Child Custody, Visitation & Relocation


Trial court did not err in granting interim and final orders equalizing parents’ custody time where older child ultimately expressed her preference for equal parenting time. Orders of the trial court affirmed in part and vacated in part.

Father D.B. appealed from the trial court’s order decreasing the number of days father exercised physical custody of the parties’ daughter, K.B., and from the trial court’s interim order and denial of father’s motion for special relief from two prior orders. Following the parties’ divorce, they shared custody pursuant to their MSA. Thereafter, mother E.B. petitioned for primary custody while father counter-petitioned to enforce shared custody and to prevent mother from relocating to Virginia with K.B. The trial court ultimately prohibited mother from relocating with K.B. or taking her out of the district for more than two consecutive overnights. Eventually, the parties settled on a custody arrangement following K.B.’s entry into kindergarten whereby father would exercise custody for two-thirds of the time during the school years and the parties would share custody during the summer.

 Over the following years, the parties engaged in further litigation, with father repeatedly filling petitions to obtain primary legal custody and modify physical custody based on mother’s alleged contempt violation of the existing custody order. Mother petitioned for shared physical custody on a 50/50 basis. The trial court granted the interim order on appeal, directing the parties to share legal and physical custody of K.B. Thereafter, father filed two motions for special relief to reinstate all prior custody orders, arguing that the trial court’s interim order was causing numerous conflicts between the parties. Father again petitioned for contempt, alleging mother was in violation of the interim order, specifically citing evidence that mother was employed in Maryland and was therefore not being truthful about her ability to spent time to parent K.B. Ultimately, the trial court determined that it was in K.B.’s best interest for the parties to equally share custody.

On appeal, the court affirmed in part and reversed in part the orders of the trial court on appeal. Although the court noted that the interim order had been mooted by the subsequent final order of the trial court, it decided to proceed to the merits to ensure trial court’s decision. The court found no basis for the trial court to upend the custody agreement without a proper petition, as there was no emergency with respect to K.B.’s well-being. Thus, the court held that the trial court erroneously eliminated the parties’ painstakingly-litigated custody arrangement without notice and opportunity to be heard afforded to the parties or without explaining why it was in K.B.’s best interest. The court further ruled that the interim order prejudiced father because it created a new status quo that mother was able to point to in her modification petition, rather than having to prove that modification was in K.B.’s best interest.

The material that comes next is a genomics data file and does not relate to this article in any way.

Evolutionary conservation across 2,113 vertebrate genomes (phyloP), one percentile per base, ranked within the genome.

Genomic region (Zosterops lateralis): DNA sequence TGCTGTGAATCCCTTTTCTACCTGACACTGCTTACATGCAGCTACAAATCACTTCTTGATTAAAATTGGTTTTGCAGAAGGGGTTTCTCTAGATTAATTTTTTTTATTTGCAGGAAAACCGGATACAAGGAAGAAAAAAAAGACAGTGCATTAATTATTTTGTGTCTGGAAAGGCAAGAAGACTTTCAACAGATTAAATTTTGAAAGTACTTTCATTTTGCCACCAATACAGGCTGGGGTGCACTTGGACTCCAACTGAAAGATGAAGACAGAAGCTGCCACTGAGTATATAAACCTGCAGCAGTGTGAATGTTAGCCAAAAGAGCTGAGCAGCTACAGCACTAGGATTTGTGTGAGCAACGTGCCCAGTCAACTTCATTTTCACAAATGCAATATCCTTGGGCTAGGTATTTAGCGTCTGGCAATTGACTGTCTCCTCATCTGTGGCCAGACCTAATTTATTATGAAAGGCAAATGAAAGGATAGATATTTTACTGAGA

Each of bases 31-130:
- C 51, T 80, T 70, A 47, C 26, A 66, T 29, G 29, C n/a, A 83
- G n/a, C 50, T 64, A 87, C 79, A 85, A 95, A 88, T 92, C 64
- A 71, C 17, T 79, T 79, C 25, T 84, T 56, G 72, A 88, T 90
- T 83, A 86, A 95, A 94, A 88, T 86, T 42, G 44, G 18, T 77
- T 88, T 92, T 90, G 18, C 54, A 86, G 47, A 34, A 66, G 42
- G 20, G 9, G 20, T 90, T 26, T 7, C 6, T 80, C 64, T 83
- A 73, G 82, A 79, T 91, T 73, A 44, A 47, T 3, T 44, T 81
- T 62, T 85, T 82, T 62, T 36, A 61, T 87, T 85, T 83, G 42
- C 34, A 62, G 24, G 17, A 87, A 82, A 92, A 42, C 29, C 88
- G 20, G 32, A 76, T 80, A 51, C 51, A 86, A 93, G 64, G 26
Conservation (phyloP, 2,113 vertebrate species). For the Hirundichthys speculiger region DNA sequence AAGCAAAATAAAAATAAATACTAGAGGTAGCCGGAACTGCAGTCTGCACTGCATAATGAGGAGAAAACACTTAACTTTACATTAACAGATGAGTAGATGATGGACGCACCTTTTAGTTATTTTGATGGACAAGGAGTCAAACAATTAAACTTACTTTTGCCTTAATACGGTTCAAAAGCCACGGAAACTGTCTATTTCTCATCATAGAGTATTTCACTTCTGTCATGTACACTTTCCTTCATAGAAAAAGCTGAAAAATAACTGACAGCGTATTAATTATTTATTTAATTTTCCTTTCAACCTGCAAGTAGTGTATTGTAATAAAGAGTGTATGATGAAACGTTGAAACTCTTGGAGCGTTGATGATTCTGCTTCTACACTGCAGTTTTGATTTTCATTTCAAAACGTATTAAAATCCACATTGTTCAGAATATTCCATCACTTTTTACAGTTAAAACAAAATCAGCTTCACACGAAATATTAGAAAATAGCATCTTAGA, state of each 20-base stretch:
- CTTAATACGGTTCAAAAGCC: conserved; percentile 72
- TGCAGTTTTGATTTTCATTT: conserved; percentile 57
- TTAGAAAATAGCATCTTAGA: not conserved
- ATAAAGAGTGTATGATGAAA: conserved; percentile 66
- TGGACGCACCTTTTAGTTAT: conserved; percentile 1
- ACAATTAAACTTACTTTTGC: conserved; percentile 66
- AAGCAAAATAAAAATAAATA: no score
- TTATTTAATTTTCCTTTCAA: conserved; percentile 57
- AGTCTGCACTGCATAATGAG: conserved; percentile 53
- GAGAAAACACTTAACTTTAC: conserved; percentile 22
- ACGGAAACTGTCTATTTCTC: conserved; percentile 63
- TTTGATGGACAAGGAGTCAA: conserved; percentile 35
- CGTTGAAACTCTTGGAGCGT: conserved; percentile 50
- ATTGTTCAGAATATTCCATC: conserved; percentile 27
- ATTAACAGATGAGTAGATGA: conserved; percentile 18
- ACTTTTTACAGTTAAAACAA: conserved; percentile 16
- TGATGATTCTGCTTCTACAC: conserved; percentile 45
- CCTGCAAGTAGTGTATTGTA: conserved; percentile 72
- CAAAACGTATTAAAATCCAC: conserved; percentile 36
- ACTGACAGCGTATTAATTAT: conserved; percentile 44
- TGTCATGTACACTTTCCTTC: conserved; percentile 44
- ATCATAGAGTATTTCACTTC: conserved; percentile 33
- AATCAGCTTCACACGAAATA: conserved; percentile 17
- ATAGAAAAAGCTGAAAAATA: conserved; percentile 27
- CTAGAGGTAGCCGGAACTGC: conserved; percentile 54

Although the court held that it could not undo the interim order nearly two years later, it also noted that K.B., than an older teenager, has expressed her preference that her parents have more equal parenting time. The court held that courts’ power to reject the preference of an older child in absence of a threat to the older child’s best interests was limited.

Finally, the court remanded for reconsideration of father’s contempt petitions, ruling that the court abused its discretion by summarily denying father’s petitions without giving stated reasons for doing so. The court also directed the trial court to specify which prior orders were to be reinstated.

Reference: Digest of Recent Opinions, Pennsylvania Law Weekly, 42 PLW 513, Tuesday, May 28, 2019, E.B. v. D.B., PICS Case No. 19-0623 (Pa. Super. May 6, 2019)

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